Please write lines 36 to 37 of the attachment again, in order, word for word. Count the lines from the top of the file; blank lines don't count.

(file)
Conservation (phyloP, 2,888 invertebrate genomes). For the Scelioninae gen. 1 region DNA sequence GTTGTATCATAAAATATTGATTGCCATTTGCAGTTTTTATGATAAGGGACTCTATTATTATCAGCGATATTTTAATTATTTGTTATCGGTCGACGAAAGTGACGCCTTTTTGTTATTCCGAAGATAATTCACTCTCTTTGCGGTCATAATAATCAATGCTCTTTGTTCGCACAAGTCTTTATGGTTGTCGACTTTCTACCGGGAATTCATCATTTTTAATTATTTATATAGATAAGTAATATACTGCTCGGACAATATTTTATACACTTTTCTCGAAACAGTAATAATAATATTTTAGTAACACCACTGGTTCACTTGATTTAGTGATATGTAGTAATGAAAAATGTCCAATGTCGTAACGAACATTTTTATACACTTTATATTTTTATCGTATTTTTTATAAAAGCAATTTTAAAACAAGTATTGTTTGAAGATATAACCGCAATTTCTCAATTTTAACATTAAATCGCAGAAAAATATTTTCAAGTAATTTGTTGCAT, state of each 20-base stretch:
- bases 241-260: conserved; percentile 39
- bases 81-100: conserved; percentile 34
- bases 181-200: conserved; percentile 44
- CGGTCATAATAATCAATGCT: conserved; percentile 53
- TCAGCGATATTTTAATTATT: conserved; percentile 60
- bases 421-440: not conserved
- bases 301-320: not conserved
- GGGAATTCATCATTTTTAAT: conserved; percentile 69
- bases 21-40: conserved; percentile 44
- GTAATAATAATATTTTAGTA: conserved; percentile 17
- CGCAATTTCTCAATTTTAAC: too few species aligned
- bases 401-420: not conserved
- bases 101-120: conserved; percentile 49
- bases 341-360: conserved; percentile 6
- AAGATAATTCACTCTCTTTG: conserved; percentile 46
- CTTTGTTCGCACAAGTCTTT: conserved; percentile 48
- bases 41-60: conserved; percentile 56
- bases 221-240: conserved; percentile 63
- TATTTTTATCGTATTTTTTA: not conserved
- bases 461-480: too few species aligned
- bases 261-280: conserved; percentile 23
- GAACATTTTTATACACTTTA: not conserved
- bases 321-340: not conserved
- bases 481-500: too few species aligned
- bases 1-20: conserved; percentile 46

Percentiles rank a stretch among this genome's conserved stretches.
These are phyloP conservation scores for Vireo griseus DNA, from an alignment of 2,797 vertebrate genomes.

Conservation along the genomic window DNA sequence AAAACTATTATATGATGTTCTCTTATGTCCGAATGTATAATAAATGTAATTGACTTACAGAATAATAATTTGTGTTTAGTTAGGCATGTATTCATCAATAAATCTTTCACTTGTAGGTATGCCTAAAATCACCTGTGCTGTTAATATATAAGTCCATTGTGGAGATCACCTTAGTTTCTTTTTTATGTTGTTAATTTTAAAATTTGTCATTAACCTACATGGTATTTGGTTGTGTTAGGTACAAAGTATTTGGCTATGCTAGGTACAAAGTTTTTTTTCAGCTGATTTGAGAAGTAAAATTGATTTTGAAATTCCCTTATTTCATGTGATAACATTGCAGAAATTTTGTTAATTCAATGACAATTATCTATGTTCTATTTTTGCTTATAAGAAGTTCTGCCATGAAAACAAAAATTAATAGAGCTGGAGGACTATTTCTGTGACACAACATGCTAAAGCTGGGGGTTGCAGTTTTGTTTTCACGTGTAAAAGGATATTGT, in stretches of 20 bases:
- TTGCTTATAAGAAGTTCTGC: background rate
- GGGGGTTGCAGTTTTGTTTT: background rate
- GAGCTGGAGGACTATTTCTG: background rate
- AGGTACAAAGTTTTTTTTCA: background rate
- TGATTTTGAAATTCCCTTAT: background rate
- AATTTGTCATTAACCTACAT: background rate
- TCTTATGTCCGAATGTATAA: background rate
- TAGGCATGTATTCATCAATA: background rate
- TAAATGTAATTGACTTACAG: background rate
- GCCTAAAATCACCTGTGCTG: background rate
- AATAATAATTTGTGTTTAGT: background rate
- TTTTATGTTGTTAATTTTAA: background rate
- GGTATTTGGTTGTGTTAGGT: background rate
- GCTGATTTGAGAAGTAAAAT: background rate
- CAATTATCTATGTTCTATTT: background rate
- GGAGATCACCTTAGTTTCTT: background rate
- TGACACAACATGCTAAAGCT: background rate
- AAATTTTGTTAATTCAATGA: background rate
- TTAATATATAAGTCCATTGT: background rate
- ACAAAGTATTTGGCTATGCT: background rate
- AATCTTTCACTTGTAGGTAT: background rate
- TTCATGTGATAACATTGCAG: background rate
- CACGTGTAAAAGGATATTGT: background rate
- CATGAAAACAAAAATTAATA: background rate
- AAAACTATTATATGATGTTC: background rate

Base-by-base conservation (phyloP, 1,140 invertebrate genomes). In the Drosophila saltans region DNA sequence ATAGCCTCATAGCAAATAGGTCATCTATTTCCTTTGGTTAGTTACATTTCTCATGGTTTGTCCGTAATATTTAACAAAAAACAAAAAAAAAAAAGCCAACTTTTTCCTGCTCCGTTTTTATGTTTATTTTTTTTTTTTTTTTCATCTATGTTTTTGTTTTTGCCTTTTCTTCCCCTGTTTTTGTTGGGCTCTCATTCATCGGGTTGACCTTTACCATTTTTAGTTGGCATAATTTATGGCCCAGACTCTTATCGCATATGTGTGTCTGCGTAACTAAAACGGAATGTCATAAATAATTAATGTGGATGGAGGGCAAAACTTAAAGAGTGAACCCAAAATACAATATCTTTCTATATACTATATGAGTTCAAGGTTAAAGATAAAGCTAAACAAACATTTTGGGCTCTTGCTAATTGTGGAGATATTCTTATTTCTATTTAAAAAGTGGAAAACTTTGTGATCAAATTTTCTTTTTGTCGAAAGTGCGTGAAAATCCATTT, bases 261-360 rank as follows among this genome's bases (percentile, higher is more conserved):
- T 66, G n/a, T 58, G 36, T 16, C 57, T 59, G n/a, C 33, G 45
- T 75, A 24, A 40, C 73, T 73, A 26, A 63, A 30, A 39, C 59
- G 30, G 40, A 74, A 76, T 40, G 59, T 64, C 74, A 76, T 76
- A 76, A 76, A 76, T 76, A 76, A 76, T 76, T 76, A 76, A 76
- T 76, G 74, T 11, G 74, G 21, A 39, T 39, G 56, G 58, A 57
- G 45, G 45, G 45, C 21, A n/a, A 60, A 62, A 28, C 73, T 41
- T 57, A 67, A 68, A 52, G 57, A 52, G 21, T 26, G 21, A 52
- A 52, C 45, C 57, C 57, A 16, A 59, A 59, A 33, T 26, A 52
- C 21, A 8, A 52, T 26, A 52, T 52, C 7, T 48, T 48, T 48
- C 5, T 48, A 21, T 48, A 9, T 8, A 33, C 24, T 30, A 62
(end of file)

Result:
- TCTTATGTCCGAATGTATAA: background rate
- TAGGCATGTATTCATCAATA: background rate